How do we choose the stories we tell about ourselves? Dre chose to bury the shame, anger, and insecurity of his deepest self within tall tales of authority, menace, and, later, questionable contrition. He got one of the greatest rap albums of all time, and a remarkable life, out of that truth bending. But there is always a cost. I asked Hittman, back in 2014, on 2001’s 15th anniversary, whether he had any regrets. He quickly told me no. “And while I may have squandered any remnants of a career, I never compromised my character in exchange for one,” he said, sitting outside at a frozen yogurt shop, watching his two young daughters play. “So I can live with that.” "
Wednesday, November 13, 2019
Saturday, November 9, 2019
New York Times – "It’s Bong Joon Ho’s Dystopia. We Just Live in It."
By A.O. Scott
"In South Korea, where “Parasite” is already a blockbuster (having taken in more than $70 million at the box office), it has contributed to that country’s continuing debate about economic inequality. In the United States, where similar arguments are swirling, it has begun to turn Bong from an auteur with a passionate cult following into a top-tier international filmmaker. Fifty years old, with seven features to his name — most of them available on North American streaming platforms — he combines showmanship with social awareness in a way that re-energizes the faded but nonetheless durable democratic promise of movies."
"It’s part horror film, part satire and part tragedy, conveying a sharp lesson about class struggle in South Korea and just about everywhere else."
"“Parasite” is more noir than science fiction, farcical until it turns melodramatic."
New Yorker – "“Parasite” Explores What Lies Beneath"
By Anthony Lane
Early Oscar Hype
The Ringer – "Who Is the Mandalorian? Let’s Start With Who He’s Not."
"In Clint Eastwood’s 1960s collaborations with Sergio Leone—the films that both made Eastwood’s star and created the Spaghetti Western genre—he played the Man With No Name, a grizzled bounty hunter who wasn’t so much a “hero” as he was a guy whose self-interest sometimes rubbed shoulders with decency. Throughout the 100-minute runtime of their second film, For a Few Dollars More, Eastwood’s face rests at a 60-40 ratio of “ruggedly handsome” and “intimidating.” Watch the final duel again: He swaggers in, chewing on his hand-rolled cigar, stare a mile long, instantly and totally in control of the situation. The bandit deigns to make a move for his pistol. Then time slows down, and Eastwood, as cold as you could never be, shakes his head no.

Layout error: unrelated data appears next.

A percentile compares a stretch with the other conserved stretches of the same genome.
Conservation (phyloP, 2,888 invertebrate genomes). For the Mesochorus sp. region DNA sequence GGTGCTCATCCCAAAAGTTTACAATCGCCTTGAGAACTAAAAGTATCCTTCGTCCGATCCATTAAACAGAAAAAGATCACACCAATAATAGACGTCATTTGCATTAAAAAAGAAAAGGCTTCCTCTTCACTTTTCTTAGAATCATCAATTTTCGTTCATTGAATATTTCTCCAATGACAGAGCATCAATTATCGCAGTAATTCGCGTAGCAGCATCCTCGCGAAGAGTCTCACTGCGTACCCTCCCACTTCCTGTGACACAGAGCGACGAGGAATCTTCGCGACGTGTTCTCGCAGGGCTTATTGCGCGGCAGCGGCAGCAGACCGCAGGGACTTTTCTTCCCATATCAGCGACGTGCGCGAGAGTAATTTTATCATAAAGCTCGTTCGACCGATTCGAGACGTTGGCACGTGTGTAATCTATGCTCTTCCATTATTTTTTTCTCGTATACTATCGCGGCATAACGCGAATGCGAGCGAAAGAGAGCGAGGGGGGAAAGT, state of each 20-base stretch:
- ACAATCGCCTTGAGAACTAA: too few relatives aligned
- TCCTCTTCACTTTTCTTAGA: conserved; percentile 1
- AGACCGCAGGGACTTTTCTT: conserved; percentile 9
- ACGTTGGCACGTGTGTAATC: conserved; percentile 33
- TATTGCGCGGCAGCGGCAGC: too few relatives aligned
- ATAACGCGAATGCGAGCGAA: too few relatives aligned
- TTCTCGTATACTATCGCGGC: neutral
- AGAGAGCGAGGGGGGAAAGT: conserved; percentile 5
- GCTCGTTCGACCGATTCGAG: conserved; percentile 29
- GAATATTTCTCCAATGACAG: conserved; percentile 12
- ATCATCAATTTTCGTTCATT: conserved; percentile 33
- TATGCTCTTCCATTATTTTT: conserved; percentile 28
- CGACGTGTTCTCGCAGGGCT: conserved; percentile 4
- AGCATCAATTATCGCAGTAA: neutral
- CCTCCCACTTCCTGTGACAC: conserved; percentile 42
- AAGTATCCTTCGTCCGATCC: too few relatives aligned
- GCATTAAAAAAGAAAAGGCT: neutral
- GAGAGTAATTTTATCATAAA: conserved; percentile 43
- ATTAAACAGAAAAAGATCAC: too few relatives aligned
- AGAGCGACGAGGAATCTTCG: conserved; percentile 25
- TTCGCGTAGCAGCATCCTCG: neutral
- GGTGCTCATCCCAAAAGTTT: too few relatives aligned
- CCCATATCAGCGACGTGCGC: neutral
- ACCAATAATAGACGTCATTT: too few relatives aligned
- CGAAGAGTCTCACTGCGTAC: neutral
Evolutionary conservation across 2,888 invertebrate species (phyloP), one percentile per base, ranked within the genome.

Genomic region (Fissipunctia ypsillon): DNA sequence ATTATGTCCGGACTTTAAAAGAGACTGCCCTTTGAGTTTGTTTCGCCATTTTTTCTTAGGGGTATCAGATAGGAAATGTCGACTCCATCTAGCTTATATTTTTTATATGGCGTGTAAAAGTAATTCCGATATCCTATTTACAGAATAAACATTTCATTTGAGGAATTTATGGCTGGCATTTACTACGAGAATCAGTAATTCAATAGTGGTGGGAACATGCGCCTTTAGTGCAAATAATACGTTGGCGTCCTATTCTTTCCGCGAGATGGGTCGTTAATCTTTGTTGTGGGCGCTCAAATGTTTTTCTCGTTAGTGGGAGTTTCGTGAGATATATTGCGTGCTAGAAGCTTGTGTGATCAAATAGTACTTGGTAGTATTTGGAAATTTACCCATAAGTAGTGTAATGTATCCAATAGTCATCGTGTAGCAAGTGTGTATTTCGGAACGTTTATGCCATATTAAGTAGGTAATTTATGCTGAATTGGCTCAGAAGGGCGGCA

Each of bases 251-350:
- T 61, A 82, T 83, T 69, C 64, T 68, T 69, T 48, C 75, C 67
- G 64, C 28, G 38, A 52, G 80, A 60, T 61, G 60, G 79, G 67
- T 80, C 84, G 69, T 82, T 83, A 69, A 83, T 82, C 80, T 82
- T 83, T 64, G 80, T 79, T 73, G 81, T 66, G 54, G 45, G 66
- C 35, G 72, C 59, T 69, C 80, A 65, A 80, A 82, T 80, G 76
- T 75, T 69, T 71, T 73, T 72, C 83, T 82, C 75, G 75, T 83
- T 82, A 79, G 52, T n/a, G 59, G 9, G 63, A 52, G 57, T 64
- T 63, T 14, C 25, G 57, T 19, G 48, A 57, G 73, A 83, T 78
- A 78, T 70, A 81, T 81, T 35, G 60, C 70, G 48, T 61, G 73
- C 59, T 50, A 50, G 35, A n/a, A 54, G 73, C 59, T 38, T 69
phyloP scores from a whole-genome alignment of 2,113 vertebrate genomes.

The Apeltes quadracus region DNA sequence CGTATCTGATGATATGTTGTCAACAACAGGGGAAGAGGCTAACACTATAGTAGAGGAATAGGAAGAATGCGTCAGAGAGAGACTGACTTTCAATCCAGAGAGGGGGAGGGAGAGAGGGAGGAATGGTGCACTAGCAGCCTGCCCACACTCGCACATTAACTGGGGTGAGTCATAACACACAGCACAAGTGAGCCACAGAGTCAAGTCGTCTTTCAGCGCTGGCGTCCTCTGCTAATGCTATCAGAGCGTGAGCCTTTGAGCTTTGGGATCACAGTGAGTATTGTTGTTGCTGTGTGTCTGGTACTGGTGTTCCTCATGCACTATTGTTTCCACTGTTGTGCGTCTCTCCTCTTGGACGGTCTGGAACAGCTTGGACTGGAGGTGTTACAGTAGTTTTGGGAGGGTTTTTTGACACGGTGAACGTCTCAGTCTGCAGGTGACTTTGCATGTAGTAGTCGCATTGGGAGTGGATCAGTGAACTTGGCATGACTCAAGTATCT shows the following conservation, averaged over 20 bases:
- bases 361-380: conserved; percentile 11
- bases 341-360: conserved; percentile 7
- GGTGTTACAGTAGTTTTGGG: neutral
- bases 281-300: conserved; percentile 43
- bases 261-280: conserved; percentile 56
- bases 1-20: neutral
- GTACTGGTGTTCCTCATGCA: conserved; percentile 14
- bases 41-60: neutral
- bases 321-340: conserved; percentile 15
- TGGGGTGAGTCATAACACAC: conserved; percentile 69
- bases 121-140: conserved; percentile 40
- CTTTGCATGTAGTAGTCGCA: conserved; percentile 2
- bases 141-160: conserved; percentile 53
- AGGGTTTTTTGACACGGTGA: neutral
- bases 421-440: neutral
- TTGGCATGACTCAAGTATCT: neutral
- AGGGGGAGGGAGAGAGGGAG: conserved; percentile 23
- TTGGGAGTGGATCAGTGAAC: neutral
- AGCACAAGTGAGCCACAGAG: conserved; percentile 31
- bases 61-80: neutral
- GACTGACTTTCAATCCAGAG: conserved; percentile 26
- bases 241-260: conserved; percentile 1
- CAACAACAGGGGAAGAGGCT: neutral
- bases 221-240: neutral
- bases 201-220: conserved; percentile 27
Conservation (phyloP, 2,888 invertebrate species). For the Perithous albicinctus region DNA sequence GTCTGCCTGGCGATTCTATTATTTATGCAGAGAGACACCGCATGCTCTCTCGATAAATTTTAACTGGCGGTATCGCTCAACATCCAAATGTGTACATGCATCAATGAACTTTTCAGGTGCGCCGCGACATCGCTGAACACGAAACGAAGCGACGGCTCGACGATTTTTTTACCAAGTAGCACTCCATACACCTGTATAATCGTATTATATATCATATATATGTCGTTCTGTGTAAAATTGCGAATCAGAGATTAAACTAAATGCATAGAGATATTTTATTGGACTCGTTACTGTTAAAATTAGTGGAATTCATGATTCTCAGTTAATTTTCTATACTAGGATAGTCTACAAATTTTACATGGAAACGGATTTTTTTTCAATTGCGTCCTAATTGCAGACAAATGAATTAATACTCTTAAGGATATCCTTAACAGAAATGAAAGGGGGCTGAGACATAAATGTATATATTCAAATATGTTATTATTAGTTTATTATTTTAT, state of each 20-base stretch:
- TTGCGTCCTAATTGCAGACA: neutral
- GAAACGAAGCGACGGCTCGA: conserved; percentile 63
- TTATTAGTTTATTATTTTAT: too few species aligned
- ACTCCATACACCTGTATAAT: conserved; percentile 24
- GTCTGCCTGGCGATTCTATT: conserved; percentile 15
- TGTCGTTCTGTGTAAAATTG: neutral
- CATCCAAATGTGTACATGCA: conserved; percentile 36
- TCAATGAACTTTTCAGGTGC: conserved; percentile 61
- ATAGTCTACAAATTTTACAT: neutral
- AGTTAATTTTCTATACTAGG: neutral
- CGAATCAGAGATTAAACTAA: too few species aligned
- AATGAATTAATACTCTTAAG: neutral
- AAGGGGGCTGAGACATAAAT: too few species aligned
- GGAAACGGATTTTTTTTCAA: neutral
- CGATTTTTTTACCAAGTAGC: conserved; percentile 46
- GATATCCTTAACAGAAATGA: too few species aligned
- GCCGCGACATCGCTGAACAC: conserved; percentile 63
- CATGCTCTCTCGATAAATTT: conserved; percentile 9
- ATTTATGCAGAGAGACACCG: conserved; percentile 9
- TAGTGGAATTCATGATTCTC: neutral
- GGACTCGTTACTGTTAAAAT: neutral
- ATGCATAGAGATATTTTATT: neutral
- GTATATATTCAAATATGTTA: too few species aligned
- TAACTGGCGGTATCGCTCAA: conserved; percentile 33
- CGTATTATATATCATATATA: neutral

It was the poncho, draped just so, that did it for actor Jeremy Bulloch. While shooting the The Empire Strikes Back, he noticed his character Boba Fett wore a cape just like it. Bulloch decided to model Fett’s mannerisms after Eastwood in Fistful, which is to say that the space bounty hunter, like the Man With No Name, is impossibly self-possessed. At least until that iconic Wilhelm scream Fett lets out as he falls—with his jetpack?—into the sarlacc pit. It was a pretty stupid death befitting a character George Lucas assumed would be minor in the long run, and not one generations of fans, filmmakers, and showrunners would find cool as hell. And this is despite him speaking only four lines of dialogue in his first on-screen appearance."
The Ringer – "How Boba Fett Became a ‘Star Wars’ Icon"
"heThe first concept artwork for Boba Fett began, like most rough sketches, in black and white. After George Lucas had established a pure villain in Darth Vader and his white-armored henchmen, he wanted to create a “Super-Stormtrooper” that could do Vader’s bidding and provide fans with another antagonist in the Empire. Eventually, wanting the character to have a bigger role in the story, Lucas rewrote him as a bounty hunter. “The Boba Fett character is really an early version of Darth Vader,” says Lucas in J.W. Rinzler’s book The Making of Star Wars: The Empire Strikes Back. “He is also very much like the man-with-no-name from the Sergio Leone Westerns.”
Beginning in 1977, concept artist Ralph McQuarrie outfitted what the design team called its “supercommando” in all white, morphing a Vaderlike helmet into a signature T-shaped visor. A year later, art director Joe Johnston took the reins on Boba Fett’s exterior technology. His early sketches showed off the wide array of gadgets the bounty hunter had at his disposal, including a rangefinder readout, shoulder guards, rocket-pack nozzles, high-velocity armor-piercing projectiles, luminous flares, laser weapons, a flamethrower attachment, utility pouches, rocket darts, and extendable kick blades. In more developed and detailed illustrations, Boba Fett sported aquamarine coloring along with a dented helmet, a woven hide belt, and a wrap-around cape stolen right out of The Good, the Bad and the Ugly."